Fortunately, the average American is not particularly ideological.  Instead, John Doe and Sally Roe are well furnished with a quality that Walter Bagehot believed the English speaking peoples to possess in unrivalled abundance:  ”Political stupidity”.  By this, Bagehot meant an incapacity for or aversion from abstract political thought, and a strong preference for ad hoc, let’s-see-if-this-approach-works solutions.  He thought that political stupidity was one of the main guardians of the civil freedoms of the British and American people.

The late Eric Sevareid advised journalists “never to under-estimate the intelligence of the American people, and never to over-estimate their information.”  Not bad advice for climate scientists to keep in mind as they try to explain the basic facts about climate science to a moderately interested but uninformed public.






 

“Fortunately, the average American is not particularly ideological.”

Wow, I didn’t realise American voter turnout was so low until I just looked it up….48%?!

http://en.wikipedia.org/wiki/Voter_turnout

48% of people decided what the whole should do? When you break that down into political factions, the winner is usally by only 51%, so that means it is either only about 25% of the population deciding what is best for all. Yikes.

We get fined if we dont vote over here, but still, voter turn out is 81%. That feels a little more representative of the whole, but it still doesn’t seem to change much. Iceland had a voter turnout of 89% and look what happened to them. It’s good to have everyone involved, but it’s no real safeguard to getting good results or representation it seems.

I think voters intrinsically know, that the political hustings and campaigning come election time is aimed at the voter. Promises promises promises. But once elected, politicians turn their attention to first scratching the back of whoever funded them or helped them out. While, setting their sights on weakening the people that fund their opponent.

Maybe thats why conservatives in the USA, Canada and Australia feel AGW is a hoax and it is all political? Because onthe surface, it would appear that progresives are directly attacking the profitability of the companies that contribute large funding to the conservatives, the fossil fuel companies.

The only problem with that theory is, a) science worldwide discovered the AGW findings and recommended action to both conservatives and progressives alike. b) Many conservative funded scientists have come to the same consclusion. c) Conservative led countries around the world are adopting CO2 mitigating policies and are gearing towards a cleantech economy.





 

Watch this;

http://www.youtube.com/watch?v=FJUA4cm0Rck

Noam Chomsky, has a great book called Manufacturing Consent.  Pick up a copy.

http://en.wikipedia.org/wiki/Manufacturing_Consent:_The_Political_Economy_of_the_Mass_Media

“Watch this;

http://www.youtube.com/watch?v=FJUA4cm0Rck”

Hey, good doco, hadn’t seen it.

It’s funny how often I hear “we need small government” parroted by conservatives and they never stop to ask whether it has actually been achieved by the politicians who told them they would pursue small government. Or how much regulation was cut by conservative governments. They seem to get conned every time.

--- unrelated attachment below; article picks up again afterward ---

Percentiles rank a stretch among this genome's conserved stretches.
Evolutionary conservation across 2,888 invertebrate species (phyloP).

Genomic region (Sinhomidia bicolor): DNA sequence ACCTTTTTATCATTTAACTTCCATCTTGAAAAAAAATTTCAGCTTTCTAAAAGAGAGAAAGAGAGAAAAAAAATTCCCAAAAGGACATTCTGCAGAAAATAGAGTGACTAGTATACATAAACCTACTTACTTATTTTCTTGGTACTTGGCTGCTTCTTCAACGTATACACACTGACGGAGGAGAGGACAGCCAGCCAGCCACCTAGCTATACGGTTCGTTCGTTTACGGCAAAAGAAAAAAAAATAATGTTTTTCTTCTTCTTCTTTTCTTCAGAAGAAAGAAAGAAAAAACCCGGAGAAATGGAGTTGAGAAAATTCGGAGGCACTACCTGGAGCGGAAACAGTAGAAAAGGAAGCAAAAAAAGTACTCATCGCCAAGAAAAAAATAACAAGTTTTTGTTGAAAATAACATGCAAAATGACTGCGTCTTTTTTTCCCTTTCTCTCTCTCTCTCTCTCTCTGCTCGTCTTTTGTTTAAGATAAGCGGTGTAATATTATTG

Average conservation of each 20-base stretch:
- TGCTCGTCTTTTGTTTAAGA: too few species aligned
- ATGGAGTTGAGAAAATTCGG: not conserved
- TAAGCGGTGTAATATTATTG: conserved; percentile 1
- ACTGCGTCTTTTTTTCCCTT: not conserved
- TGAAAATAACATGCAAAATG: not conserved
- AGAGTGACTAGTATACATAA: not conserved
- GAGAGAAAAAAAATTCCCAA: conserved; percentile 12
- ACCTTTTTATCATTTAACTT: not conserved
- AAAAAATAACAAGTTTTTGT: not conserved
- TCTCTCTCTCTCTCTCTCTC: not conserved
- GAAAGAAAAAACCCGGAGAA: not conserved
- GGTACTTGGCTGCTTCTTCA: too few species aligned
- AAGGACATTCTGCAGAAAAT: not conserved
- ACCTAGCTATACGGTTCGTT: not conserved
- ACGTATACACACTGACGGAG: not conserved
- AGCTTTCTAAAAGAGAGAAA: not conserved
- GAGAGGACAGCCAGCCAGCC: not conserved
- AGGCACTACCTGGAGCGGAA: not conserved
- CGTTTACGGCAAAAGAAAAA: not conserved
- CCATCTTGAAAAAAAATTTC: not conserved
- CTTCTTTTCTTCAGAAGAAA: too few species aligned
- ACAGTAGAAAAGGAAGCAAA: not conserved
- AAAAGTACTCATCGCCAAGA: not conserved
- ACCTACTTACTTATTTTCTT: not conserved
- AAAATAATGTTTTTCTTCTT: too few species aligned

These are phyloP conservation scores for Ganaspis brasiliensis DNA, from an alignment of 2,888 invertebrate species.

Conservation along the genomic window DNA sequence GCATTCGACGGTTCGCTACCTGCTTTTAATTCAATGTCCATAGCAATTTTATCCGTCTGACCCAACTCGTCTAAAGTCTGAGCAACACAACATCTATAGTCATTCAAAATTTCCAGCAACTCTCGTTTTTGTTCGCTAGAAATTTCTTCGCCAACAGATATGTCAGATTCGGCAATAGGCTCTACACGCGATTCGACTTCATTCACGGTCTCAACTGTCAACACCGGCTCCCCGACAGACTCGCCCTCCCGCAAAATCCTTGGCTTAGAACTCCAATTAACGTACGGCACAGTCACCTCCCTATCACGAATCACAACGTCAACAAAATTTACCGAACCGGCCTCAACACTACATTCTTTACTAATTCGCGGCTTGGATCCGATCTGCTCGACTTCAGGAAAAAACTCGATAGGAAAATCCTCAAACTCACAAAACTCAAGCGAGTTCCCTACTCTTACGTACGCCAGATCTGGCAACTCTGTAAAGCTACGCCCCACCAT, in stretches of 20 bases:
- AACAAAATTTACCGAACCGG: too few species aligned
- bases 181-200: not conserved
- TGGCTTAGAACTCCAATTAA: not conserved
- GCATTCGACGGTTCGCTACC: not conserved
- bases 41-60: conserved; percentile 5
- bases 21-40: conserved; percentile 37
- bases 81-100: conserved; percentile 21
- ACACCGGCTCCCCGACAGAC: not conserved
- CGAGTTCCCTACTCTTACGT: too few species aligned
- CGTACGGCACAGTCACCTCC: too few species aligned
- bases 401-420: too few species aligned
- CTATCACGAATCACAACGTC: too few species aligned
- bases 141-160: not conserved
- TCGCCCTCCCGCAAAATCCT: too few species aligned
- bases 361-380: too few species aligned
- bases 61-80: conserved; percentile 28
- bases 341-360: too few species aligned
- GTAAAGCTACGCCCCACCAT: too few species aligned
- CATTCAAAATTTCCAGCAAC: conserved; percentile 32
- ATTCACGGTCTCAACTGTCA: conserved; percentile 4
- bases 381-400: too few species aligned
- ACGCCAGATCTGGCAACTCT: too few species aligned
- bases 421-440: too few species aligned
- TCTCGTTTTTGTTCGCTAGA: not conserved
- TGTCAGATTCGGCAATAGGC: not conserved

Here is Australia, there was lots of opposition to fracking by conservatives. I never put two and two together until after the recent election where conservatives won in the state of Queensland. The conservatives have now gone silent on fracking in Queensland. I hadn’t even noticed until afterwards that there was no opposition to fracking in conservative states, just progressive states. Now its a case of oh well. I asked a conservative friend of mine who was all about “we have to stop the fracking in Queensland!”. But after the conservatives had won, he is now saying ” Oh well, you can’t do much about it and its good for the economy”. Wtf?!

Or conservatives on minimum wage yelling and screaming that we need to protect the wealth of billionaires and remove as many benefits for themselves as possible. 

 

You’re describing what I consider standard politics, conservative or otherwise.

I was in fact hoping that that was all we were in for in Canada.  However you’ll find that Canada has had the same polster defining Canadian policies as well as American policies. 

Frank Luntz;

http://en.wikipedia.org/wiki/Frank_Luntz

http://www.canada.com/reginaleaderpost/news/story.html?id=e0a004b7-31a1-4925-bb2c-dc34e911aceb

He’s also credited for having the republicans rename Global Warming to Climate Change.

http://video.google.com/videoplay?docid=522784499045867811

I’d watch out for the import of divisive conservative politics. Its nasty stuff and they don’t work well with others.

[x]
Citizens of Lafayette, Colo., have filed a class action lawsuit against the State of Colorado, the Colorado Oil and Gas Association (COGA) and Governor John Hickenlooper requesting immediate enforcement of Lafayette's Community Rights Charter Amendment to ban fracking. 
 
In November 2013, 60 percent of Lafayette voters approved the Community Rights Amendment, which allows citizens to prohibit harmful activities, such as fracking. Following the passage of the Lafayette...